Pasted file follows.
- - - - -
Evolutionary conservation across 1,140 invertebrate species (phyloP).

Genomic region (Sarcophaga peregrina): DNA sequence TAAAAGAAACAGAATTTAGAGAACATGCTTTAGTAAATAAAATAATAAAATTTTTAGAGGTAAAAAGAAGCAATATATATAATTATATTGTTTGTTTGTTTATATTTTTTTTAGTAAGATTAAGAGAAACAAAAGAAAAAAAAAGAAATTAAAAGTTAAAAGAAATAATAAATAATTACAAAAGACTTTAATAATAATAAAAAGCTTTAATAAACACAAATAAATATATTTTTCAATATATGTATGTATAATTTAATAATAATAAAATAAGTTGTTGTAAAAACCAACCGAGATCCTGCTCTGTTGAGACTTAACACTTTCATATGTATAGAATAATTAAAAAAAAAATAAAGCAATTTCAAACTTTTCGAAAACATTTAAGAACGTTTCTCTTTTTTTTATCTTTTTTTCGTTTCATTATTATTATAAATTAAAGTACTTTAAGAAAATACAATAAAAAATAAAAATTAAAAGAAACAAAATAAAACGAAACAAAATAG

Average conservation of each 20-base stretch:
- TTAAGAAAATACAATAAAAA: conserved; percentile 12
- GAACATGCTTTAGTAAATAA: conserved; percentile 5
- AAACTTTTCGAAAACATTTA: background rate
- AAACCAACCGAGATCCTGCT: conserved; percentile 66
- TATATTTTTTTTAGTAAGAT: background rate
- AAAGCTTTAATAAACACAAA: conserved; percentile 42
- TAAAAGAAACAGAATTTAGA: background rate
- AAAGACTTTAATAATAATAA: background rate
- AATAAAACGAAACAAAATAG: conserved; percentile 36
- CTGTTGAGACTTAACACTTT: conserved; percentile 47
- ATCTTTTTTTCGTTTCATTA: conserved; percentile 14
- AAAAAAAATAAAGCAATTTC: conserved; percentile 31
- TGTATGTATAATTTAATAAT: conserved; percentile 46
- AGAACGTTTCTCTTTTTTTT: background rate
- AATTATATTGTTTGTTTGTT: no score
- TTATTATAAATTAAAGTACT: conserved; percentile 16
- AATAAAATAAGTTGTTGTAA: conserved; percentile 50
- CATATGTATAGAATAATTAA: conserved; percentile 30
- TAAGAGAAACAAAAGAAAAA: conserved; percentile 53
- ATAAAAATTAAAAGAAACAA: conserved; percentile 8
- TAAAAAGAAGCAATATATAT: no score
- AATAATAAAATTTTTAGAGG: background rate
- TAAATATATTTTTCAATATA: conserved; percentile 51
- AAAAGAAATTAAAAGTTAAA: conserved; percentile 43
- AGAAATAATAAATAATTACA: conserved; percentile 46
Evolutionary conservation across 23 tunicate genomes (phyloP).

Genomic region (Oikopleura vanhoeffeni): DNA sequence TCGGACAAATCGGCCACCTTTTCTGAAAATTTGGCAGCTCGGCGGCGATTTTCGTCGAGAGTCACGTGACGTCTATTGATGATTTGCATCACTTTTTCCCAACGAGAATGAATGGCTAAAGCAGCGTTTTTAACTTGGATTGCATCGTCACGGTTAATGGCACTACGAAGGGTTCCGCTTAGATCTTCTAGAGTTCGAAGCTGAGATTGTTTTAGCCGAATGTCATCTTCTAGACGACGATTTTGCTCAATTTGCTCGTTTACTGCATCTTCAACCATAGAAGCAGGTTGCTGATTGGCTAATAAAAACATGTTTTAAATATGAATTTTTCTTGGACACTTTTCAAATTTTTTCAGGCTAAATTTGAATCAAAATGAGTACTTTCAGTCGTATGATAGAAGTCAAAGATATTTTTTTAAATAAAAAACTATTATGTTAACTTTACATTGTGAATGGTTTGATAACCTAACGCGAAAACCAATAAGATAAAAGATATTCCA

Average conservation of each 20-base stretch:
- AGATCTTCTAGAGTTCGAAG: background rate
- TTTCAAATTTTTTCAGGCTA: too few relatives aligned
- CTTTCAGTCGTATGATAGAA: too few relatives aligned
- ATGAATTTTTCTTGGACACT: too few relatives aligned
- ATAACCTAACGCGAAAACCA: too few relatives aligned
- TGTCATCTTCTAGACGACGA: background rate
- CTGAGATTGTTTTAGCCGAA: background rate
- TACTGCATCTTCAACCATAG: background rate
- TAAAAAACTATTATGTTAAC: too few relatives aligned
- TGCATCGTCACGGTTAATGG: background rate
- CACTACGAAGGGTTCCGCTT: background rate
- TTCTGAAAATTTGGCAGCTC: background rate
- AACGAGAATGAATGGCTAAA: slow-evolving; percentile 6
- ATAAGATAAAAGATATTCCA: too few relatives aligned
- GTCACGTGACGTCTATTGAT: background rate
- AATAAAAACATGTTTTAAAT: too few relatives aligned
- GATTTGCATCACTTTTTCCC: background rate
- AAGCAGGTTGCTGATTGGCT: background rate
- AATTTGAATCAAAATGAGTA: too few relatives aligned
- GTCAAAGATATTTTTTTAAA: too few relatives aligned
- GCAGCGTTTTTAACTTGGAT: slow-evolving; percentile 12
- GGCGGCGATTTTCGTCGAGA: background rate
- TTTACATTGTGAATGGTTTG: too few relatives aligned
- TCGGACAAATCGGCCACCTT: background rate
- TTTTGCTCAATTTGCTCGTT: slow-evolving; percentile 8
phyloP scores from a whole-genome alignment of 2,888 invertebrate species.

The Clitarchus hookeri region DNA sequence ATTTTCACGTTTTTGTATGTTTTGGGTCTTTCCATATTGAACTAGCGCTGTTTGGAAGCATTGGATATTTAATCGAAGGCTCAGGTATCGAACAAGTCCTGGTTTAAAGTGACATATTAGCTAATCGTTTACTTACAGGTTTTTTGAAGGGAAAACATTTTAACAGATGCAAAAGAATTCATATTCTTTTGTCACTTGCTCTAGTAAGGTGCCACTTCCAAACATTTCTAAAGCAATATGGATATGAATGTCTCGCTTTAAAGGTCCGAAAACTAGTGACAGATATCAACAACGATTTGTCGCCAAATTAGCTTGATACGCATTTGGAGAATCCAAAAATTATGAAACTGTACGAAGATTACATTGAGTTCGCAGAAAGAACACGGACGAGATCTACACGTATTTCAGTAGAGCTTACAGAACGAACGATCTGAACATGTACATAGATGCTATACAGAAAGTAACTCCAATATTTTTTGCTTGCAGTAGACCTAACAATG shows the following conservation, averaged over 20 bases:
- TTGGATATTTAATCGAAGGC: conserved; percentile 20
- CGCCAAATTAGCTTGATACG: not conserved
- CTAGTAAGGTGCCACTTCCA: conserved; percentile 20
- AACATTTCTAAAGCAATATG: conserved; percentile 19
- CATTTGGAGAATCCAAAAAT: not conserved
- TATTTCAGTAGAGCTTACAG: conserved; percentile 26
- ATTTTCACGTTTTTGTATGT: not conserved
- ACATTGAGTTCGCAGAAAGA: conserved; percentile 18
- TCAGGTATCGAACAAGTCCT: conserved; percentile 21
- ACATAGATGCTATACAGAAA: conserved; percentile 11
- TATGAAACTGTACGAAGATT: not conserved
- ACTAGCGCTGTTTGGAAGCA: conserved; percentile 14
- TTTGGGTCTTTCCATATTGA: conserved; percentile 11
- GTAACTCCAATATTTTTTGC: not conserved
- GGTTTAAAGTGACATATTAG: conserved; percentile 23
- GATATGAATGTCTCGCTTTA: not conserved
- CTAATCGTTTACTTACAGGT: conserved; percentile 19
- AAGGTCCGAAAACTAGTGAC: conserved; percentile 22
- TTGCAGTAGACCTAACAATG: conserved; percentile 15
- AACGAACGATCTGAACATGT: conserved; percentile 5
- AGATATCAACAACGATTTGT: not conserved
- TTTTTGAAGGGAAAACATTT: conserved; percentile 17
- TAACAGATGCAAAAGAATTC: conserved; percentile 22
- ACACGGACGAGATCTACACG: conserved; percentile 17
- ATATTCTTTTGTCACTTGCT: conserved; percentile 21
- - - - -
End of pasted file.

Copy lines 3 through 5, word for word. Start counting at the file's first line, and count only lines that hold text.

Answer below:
Average conservation of each 20-base stretch:
- TTAAGAAAATACAATAAAAA: conserved; percentile 12
- GAACATGCTTTAGTAAATAA: conserved; percentile 5